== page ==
Gear bearings are, as their name implies, a combination of both gear and bearing functions in one component. Like gears, they feature teeth that intermesh with one another, and like bearings they do so to transfer radial and axial loads to bear weight and friction. Gear bearings improve drives in electrical, internal combustion, and turbine motors. The gear bearing design incorporates rifle-true anti-backlash, improved thrust bearing performance, and phase-tuning techniques for superior low-speed reduction. Because they combine both gear and bearing functions, gear bearings can reduce weight, number of parts, size and cost, and increase load capacity.
Gear bearings come with numerous benefits and advantages over conventional bearings. Because they eliminate backlash, they are smoother in operation and control. The teeth design in gear bearings gives them superior thrust bearing performance. Gear bearings can also run quieter and with less vibration and suffer fewer fatigue failures. They are also fairly cheap and simple to design and manufacture, while also being more structurally rigid and possess higher load capacity than fixed planetary designs. They can also enable all-electric actuator systems and eliminate hydraulics in many applications.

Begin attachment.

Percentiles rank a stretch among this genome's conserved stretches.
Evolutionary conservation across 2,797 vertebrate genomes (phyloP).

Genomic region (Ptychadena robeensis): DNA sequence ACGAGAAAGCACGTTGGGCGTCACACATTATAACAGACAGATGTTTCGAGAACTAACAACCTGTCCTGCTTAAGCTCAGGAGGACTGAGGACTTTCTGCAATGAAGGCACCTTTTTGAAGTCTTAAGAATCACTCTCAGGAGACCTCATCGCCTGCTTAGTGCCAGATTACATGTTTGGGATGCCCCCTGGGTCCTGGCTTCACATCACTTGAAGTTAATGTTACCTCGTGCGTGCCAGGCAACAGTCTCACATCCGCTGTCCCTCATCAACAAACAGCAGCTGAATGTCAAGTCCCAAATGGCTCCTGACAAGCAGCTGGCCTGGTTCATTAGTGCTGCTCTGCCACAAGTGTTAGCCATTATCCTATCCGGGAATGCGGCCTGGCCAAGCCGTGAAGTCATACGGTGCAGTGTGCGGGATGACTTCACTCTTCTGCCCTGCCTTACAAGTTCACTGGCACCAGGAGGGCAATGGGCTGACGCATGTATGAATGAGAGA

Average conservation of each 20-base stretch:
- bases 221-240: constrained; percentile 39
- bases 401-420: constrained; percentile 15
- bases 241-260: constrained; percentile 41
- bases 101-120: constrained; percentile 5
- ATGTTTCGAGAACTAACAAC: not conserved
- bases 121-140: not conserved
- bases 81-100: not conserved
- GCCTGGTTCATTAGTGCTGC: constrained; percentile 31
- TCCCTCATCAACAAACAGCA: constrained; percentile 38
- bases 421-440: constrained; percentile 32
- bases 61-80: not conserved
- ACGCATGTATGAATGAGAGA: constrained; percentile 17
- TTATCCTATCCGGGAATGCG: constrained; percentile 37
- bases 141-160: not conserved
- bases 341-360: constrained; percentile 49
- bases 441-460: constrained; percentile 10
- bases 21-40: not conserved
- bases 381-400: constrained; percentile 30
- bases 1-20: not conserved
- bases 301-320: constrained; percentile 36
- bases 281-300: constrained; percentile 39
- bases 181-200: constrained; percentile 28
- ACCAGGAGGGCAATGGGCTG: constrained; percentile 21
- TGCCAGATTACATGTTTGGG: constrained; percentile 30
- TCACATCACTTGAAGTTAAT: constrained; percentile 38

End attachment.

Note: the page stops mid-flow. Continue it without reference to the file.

Gear bearings are used in countless applications. They can be found in almost all forms of transportation including automotive, aviation, marine, and rail. They are also vital for transmissions, electric windows, windshield wipers, steering mechanisms, alternators and generators, engines and propellers, and bearing landing gear. They can also be found in power tools like gardening equipment, chain saws, power drills, and screw drivers. In industrial machinery, they are used in power presses, lathes, and construction equipment, and in farming equipment like tractors, harvesters, and hay rollers.